Snoring during pregnancy affects every pregnant woman, even if she has never experienced it. Maybe you and your partner are curious about what you can do against these night sounds.
During pregnancy, you may snore for the first time. About one in ten pregnant mothers snore at the beginning of pregnancy and happens up to about half of pregnant women in late pregnancy.
Unfortunately, snoring and constipation deteriorate as the pregnancy progresses. The good news is that after the birth of your baby you will probably stop again when you snore for the first time during pregnancy.
Why Do Pregnant Women Snore a Lot During Pregnancy?
Whilst pregnant, it is very normal to snore. Your feet start swelling, weight gain and hard breathing all of these conditions work together to make you more likely to snore.
By the third trimester, the plasma volume in your blood is 40-50% more than it was before you were pregnant. On average, and it is another liter and a quarter, or roughly 2 pints!
This is important to achieve good conditions for growing a baby. It is also about protecting yourself from potential blood loss at work. On the other hand, this massive increase in blood volume has a certain swelling effect on most of your body, including the areas that cause snoring.
Their respiratory tract is increasingly full of blood, causing them to contract. This means that the resistance of the passing air is high. You may also notice that your nose is quite full. Almost 42% of women in the Third Trimester of Pregnancy are diagnosed by Rhinitis and nasal edema. So you only need to breathe through your mouth and snore accordingly.
Your breathing changes are due to weight gain during pregnancy. As your belly grows, the womb grows up and down. In other words, the membrane is pressed too strongly. This results in a lower residual volume in the lungs, making your neck more susceptible to constipation and snoring.
If you are pregnant, you eat and breathe not only for yourself but also for your baby! Pregnancy leads to minor changes in the way you breathe: An increase of breath force and the amount of air you breathe in the allotted time is what produces a negative pressure that leads to snoring.
Why I Am Snoring?
During pregnancy, high estrogen and progesterone hormone levels cause nasal blood vessels to spread and constipation. Hormones also swell the nasal tissue, which increases the Problem.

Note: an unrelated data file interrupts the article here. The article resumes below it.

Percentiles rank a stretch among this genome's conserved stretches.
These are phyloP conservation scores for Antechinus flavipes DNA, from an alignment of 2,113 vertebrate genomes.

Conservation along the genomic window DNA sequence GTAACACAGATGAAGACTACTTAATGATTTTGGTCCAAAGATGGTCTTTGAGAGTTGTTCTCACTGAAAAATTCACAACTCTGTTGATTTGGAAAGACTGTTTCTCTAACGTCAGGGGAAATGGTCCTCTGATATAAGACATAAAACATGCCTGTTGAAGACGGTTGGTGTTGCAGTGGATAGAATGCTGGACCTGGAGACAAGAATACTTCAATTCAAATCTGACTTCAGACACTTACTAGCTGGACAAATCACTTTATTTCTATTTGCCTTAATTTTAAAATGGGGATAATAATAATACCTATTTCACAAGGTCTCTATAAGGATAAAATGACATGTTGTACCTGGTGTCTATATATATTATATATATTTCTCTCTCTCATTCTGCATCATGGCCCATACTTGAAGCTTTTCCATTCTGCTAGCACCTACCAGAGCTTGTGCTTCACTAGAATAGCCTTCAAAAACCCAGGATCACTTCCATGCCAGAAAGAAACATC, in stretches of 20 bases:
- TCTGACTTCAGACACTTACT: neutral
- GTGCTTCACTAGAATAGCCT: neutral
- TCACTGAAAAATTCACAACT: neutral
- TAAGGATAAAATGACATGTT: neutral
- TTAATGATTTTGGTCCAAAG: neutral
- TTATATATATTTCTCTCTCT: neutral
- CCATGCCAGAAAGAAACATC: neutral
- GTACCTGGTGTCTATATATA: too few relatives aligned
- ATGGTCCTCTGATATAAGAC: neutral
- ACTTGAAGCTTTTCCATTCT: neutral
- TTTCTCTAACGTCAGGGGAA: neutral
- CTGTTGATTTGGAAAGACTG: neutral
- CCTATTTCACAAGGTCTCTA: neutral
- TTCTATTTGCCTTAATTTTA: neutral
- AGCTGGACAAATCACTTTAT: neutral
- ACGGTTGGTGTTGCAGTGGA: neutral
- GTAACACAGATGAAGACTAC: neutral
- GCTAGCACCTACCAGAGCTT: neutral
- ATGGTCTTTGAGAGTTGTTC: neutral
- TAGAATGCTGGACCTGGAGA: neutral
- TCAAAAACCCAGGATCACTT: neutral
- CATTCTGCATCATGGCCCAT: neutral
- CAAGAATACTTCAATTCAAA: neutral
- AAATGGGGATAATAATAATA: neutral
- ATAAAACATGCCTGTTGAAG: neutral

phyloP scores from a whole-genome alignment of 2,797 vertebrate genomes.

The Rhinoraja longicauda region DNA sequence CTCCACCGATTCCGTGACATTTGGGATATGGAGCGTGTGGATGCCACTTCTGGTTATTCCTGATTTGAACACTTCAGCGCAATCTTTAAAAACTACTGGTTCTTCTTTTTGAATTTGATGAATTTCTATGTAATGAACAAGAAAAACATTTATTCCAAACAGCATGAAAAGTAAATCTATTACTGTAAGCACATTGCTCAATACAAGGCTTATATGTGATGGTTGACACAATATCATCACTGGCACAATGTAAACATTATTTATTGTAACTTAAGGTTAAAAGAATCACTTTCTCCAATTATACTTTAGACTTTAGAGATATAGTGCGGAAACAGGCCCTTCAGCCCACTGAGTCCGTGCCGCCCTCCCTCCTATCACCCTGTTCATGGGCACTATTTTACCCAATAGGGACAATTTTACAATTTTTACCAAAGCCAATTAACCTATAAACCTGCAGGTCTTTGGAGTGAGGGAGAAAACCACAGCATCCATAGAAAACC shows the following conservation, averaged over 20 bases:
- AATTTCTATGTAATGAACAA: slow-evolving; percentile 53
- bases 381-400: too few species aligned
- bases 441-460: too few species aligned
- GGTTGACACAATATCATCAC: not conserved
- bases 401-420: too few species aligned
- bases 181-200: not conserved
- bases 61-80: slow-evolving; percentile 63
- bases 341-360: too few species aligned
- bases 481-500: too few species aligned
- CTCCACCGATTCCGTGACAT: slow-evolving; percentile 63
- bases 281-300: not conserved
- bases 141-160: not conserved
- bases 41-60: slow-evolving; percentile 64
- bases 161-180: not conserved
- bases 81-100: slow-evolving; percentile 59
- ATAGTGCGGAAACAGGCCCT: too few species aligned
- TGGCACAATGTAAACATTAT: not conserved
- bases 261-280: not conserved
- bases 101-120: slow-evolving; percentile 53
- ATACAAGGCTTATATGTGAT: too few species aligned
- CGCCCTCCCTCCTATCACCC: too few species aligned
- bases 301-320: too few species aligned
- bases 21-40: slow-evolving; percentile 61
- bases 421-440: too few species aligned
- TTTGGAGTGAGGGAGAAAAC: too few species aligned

There is a great connection between the weight before pregnancy and snoring. The higher BMI before pregnancy, the higher the probability of snoring. This can be due to additional weight in the area of the neck. This reduces the respiratory tract, affects breathing in sleep and can lead to snoring.
Can I Prevent Snoring During Pregnancy?
The following steps prevent snoring during pregnancy:
- Before going to bed, stick to the nasal strips (they are completely drug-free)
- * Use a hot fog humidifier in the room at night.
- • Sleep on your side (the left side is ideal for the blood circulation)
- * Blow up the pillow, lift your head slightly and snooze.
- Keep an eye on the amount of food you take during pregnancy to make sure that extra weight does not cause the snoring
- Avoid alcohol and cigarettes because they can cause snoring (generally, you should avoid using them during pregnancy).
What Causes Snoring During Pregnancy?
The most likely cause of snoring is the increase in hormones during pregnancy. As a result, the mucous membranes of the nose swell and clog the nose when you lie down. Snoring is also a result of excessive weight gain, as this causes the excess tissue around the head and neck to aggravate snoring.
The changes that occur during pregnancy can be profound and fast, and it sounds a little unfair to feel the trouble of snoring fainting. Fortunately, if you start snoring only after the fact of being pregnant, you will likely stop after childbirth.
Some sciences suggest a high risk of complications but do not worry if you snore during pregnancy. If the problem continues, contact your pregnancy supervisor.
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